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 SOUNDTRACKLONELY LEARY-“Flaneur” (2018).

At the end of every year publications and sites post year end lists.  I like to look at them to see if I missed any albums of significance.  But my favorite year end list comes from Lars Gottrich at NPR.  For the past ten years, Viking’s Choice has posted a list of obscure and often overlooked bands.  Gottrich also has one of the broadest tastes of anyone I know (myself included–he likes a lot of genres I don’t).  

Since I’m behind on my posts at the beginning of this year, I’m taking this opportunity to highlight the bands that he mentions on this year’s list.  I’m only listening to the one song unless I’m inspired to listen to more.

One of the things that I love about Lars, and this list is a great example, is how effortlessly multicultural he is.  He doesn’t listen to music because it’s from somewhere, he listens to music wherever it;s from because he likes it.  So this band, with the decidedly English-sounding name Lonely Leary is actually from China.  Lars says that the

The excellent label Maybe Mars documents the current Chinese underground music scene, from the psych-rock of Chui Wan and surfy shoegaze of Dear Eloise to P.K. 14, Beijing’s experimental rock pioneers.

Lonely Leary is a post-punk band which sounds like they would fit right in with Protomartyr or even The Fall, Sonic Youth or Joy Division.  The fact that they are from China and sing in Chinese doesn’t affect the tone and overall feel of the music, it somehow makes it more intense (to my ears).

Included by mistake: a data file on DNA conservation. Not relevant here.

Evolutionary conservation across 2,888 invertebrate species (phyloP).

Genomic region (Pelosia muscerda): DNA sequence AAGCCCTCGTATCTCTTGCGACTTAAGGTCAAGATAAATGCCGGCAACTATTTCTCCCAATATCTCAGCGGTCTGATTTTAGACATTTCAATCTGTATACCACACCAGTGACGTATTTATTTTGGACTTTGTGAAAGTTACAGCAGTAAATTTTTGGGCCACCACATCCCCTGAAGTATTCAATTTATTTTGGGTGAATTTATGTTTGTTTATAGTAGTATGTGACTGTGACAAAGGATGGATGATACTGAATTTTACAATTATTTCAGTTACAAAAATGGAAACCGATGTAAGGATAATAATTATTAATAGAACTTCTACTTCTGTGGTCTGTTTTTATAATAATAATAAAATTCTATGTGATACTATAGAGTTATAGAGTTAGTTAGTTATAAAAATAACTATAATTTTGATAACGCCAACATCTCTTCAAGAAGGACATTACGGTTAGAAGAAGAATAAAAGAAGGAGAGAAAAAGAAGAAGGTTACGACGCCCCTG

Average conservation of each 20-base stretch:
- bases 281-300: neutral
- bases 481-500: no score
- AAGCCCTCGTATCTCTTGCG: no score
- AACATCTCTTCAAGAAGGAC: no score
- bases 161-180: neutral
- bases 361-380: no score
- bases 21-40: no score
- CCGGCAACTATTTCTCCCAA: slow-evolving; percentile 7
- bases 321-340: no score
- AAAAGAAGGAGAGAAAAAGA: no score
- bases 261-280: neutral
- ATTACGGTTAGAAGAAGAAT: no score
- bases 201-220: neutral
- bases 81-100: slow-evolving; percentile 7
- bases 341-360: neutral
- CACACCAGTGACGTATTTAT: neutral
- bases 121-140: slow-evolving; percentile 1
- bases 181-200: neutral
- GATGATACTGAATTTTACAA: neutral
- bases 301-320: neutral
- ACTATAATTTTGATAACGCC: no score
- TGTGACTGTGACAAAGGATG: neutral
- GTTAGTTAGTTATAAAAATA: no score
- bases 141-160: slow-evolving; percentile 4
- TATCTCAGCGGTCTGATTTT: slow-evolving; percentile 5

Lars describes their debut album as one “where noise needles into perversely kitschy surf riffs and hoarsely barked punctuation marks.”  Although I hear less kitschy and more Dead Kennedy’s guitar and feedback noise.

The sounds they achieve throughout the album are great.  “Flaneur” opens the disc with a screaming feedback followed by a rumbling bass.  There’s some great guitar lines from Song Ang (which remind me of Savages) and then Qiu Chi barks his dissatisfaction through to a satisfyingly Dead Kennedys-ish chorus.  There’s even some Savages-esque chanting as the song squeals to and end.

This is great stuff.

[READ: January 4, 2019]  “Father”

Here is a new year and a new essay from Sedaris that perfectly mixes emotional sadness and hilarious light-heartedness.

The night before his fathers 95th birthday, his father turned in the kitchen and fell.  David’s sister and brother-in-law discovered him the next day and brought him to the hospital.  They felt the most disturbing thing was his disorientation, including getting mad at the doctor: “you’re sure asking a lot of questions.”  He was lucid the following day, but he was quite weak.

David was in Princeton on the night his father fell [at a show that I could have been at–we opted not to go this year].   He called his father and said that he needed him to be alive long enough to see trump impeached.

A few months later, his father moved into a retirement home.  David and Hugh visited and at first he seemed out of it, but hr recognized both of them instantly.  The thing was that he was no injured.  He had tried to move his grandfather clock (one of the prized possessions he brought to the home) and it fell on him (for real).  Many family members called the clock Father Time, so David said to Hugh “When you’re 95 and Father Time literally knocks you to the ground, don’t you think he’s maybe trying to tell you something?” (more…)

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